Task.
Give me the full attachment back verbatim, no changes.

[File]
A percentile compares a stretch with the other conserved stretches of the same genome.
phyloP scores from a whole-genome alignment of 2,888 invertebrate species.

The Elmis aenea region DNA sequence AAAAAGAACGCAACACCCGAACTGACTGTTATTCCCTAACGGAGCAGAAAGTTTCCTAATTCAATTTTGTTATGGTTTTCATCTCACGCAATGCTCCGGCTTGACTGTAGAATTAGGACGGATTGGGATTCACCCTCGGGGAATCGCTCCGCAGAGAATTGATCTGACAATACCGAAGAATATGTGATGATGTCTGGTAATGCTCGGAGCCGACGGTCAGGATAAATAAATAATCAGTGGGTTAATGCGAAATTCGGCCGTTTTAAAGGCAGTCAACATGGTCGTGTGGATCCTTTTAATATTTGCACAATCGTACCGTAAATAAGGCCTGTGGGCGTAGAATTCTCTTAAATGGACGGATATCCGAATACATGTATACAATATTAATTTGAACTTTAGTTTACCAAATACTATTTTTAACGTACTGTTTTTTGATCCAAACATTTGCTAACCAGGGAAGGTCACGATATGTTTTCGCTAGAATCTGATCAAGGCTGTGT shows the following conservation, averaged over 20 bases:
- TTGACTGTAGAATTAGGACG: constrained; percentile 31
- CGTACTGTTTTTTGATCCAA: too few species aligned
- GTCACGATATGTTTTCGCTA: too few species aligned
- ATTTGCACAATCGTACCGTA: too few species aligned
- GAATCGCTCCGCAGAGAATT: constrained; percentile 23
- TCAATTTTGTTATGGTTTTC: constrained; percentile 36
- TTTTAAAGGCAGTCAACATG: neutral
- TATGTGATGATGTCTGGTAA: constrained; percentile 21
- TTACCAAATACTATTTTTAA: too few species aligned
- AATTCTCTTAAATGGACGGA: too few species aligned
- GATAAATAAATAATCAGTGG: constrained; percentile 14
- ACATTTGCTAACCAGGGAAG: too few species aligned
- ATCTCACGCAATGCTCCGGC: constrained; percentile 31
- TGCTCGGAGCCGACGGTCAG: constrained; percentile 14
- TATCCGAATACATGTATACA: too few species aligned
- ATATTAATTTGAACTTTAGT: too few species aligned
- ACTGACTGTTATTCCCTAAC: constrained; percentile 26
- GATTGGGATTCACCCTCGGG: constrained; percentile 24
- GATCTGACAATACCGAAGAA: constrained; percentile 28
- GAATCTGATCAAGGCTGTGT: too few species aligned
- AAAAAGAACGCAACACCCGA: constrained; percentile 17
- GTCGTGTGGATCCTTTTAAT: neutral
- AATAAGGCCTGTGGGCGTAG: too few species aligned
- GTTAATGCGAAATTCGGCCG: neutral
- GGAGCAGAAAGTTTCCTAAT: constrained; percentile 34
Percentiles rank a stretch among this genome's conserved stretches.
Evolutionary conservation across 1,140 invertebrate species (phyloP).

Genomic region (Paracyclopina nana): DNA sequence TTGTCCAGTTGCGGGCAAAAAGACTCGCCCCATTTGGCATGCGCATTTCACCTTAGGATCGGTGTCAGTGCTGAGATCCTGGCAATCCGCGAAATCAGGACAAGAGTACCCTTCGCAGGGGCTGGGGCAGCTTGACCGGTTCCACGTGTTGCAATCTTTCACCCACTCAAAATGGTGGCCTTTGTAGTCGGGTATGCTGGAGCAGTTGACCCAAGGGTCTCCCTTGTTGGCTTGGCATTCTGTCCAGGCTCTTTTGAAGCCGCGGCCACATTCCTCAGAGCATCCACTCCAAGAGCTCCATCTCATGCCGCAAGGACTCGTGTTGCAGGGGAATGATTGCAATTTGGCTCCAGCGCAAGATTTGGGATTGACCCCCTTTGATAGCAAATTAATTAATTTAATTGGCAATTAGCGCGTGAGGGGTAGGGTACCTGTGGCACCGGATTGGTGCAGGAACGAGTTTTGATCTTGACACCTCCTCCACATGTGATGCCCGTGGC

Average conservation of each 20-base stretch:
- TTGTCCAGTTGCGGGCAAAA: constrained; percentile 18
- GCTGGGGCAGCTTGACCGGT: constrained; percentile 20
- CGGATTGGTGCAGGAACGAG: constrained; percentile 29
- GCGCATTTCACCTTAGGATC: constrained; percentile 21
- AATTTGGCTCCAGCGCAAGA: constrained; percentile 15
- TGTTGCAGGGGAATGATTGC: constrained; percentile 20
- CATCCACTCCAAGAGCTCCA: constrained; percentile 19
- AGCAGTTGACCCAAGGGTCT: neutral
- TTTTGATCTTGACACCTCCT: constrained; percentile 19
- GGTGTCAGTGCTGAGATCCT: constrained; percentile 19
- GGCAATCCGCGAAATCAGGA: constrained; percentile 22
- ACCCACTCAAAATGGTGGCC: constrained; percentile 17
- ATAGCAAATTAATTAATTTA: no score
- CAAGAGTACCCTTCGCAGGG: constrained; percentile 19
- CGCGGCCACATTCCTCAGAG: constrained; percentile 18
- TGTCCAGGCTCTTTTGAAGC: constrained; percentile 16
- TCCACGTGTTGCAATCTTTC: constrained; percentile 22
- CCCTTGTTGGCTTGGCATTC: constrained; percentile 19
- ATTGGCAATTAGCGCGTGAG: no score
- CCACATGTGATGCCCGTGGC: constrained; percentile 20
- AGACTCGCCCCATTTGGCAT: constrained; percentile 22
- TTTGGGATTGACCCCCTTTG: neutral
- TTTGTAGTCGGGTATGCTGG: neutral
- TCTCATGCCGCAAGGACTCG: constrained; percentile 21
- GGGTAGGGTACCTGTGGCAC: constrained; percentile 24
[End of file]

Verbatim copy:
A percentile compares a stretch with the other conserved stretches of the same genome.
phyloP scores from a whole-genome alignment of 2,888 invertebrate species.

The Elmis aenea region DNA sequence AAAAAGAACGCAACACCCGAACTGACTGTTATTCCCTAACGGAGCAGAAAGTTTCCTAATTCAATTTTGTTATGGTTTTCATCTCACGCAATGCTCCGGCTTGACTGTAGAATTAGGACGGATTGGGATTCACCCTCGGGGAATCGCTCCGCAGAGAATTGATCTGACAATACCGAAGAATATGTGATGATGTCTGGTAATGCTCGGAGCCGACGGTCAGGATAAATAAATAATCAGTGGGTTAATGCGAAATTCGGCCGTTTTAAAGGCAGTCAACATGGTCGTGTGGATCCTTTTAATATTTGCACAATCGTACCGTAAATAAGGCCTGTGGGCGTAGAATTCTCTTAAATGGACGGATATCCGAATACATGTATACAATATTAATTTGAACTTTAGTTTACCAAATACTATTTTTAACGTACTGTTTTTTGATCCAAACATTTGCTAACCAGGGAAGGTCACGATATGTTTTCGCTAGAATCTGATCAAGGCTGTGT shows the following conservation, averaged over 20 bases:
- TTGACTGTAGAATTAGGACG: constrained; percentile 31
- CGTACTGTTTTTTGATCCAA: too few species aligned
- GTCACGATATGTTTTCGCTA: too few species aligned
- ATTTGCACAATCGTACCGTA: too few species aligned
- GAATCGCTCCGCAGAGAATT: constrained; percentile 23
- TCAATTTTGTTATGGTTTTC: constrained; percentile 36
- TTTTAAAGGCAGTCAACATG: neutral
- TATGTGATGATGTCTGGTAA: constrained; percentile 21
- TTACCAAATACTATTTTTAA: too few species aligned
- AATTCTCTTAAATGGACGGA: too few species aligned
- GATAAATAAATAATCAGTGG: constrained; percentile 14
- ACATTTGCTAACCAGGGAAG: too few species aligned
- ATCTCACGCAATGCTCCGGC: constrained; percentile 31
- TGCTCGGAGCCGACGGTCAG: constrained; percentile 14
- TATCCGAATACATGTATACA: too few species aligned
- ATATTAATTTGAACTTTAGT: too few species aligned
- ACTGACTGTTATTCCCTAAC: constrained; percentile 26
- GATTGGGATTCACCCTCGGG: constrained; percentile 24
- GATCTGACAATACCGAAGAA: constrained; percentile 28
- GAATCTGATCAAGGCTGTGT: too few species aligned
- AAAAAGAACGCAACACCCGA: constrained; percentile 17
- GTCGTGTGGATCCTTTTAAT: neutral
- AATAAGGCCTGTGGGCGTAG: too few species aligned
- GTTAATGCGAAATTCGGCCG: neutral
- GGAGCAGAAAGTTTCCTAAT: constrained; percentile 34
Percentiles rank a stretch among this genome's conserved stretches.
Evolutionary conservation across 1,140 invertebrate species (phyloP).

Genomic region (Paracyclopina nana): DNA sequence TTGTCCAGTTGCGGGCAAAAAGACTCGCCCCATTTGGCATGCGCATTTCACCTTAGGATCGGTGTCAGTGCTGAGATCCTGGCAATCCGCGAAATCAGGACAAGAGTACCCTTCGCAGGGGCTGGGGCAGCTTGACCGGTTCCACGTGTTGCAATCTTTCACCCACTCAAAATGGTGGCCTTTGTAGTCGGGTATGCTGGAGCAGTTGACCCAAGGGTCTCCCTTGTTGGCTTGGCATTCTGTCCAGGCTCTTTTGAAGCCGCGGCCACATTCCTCAGAGCATCCACTCCAAGAGCTCCATCTCATGCCGCAAGGACTCGTGTTGCAGGGGAATGATTGCAATTTGGCTCCAGCGCAAGATTTGGGATTGACCCCCTTTGATAGCAAATTAATTAATTTAATTGGCAATTAGCGCGTGAGGGGTAGGGTACCTGTGGCACCGGATTGGTGCAGGAACGAGTTTTGATCTTGACACCTCCTCCACATGTGATGCCCGTGGC

Average conservation of each 20-base stretch:
- TTGTCCAGTTGCGGGCAAAA: constrained; percentile 18
- GCTGGGGCAGCTTGACCGGT: constrained; percentile 20
- CGGATTGGTGCAGGAACGAG: constrained; percentile 29
- GCGCATTTCACCTTAGGATC: constrained; percentile 21
- AATTTGGCTCCAGCGCAAGA: constrained; percentile 15
- TGTTGCAGGGGAATGATTGC: constrained; percentile 20
- CATCCACTCCAAGAGCTCCA: constrained; percentile 19
- AGCAGTTGACCCAAGGGTCT: neutral
- TTTTGATCTTGACACCTCCT: constrained; percentile 19
- GGTGTCAGTGCTGAGATCCT: constrained; percentile 19
- GGCAATCCGCGAAATCAGGA: constrained; percentile 22
- ACCCACTCAAAATGGTGGCC: constrained; percentile 17
- ATAGCAAATTAATTAATTTA: no score
- CAAGAGTACCCTTCGCAGGG: constrained; percentile 19
- CGCGGCCACATTCCTCAGAG: constrained; percentile 18
- TGTCCAGGCTCTTTTGAAGC: constrained; percentile 16
- TCCACGTGTTGCAATCTTTC: constrained; percentile 22
- CCCTTGTTGGCTTGGCATTC: constrained; percentile 19
- ATTGGCAATTAGCGCGTGAG: no score
- CCACATGTGATGCCCGTGGC: constrained; percentile 20
- AGACTCGCCCCATTTGGCAT: constrained; percentile 22
- TTTGGGATTGACCCCCTTTG: neutral
- TTTGTAGTCGGGTATGCTGG: neutral
- TCTCATGCCGCAAGGACTCG: constrained; percentile 21
- GGGTAGGGTACCTGTGGCAC: constrained; percentile 24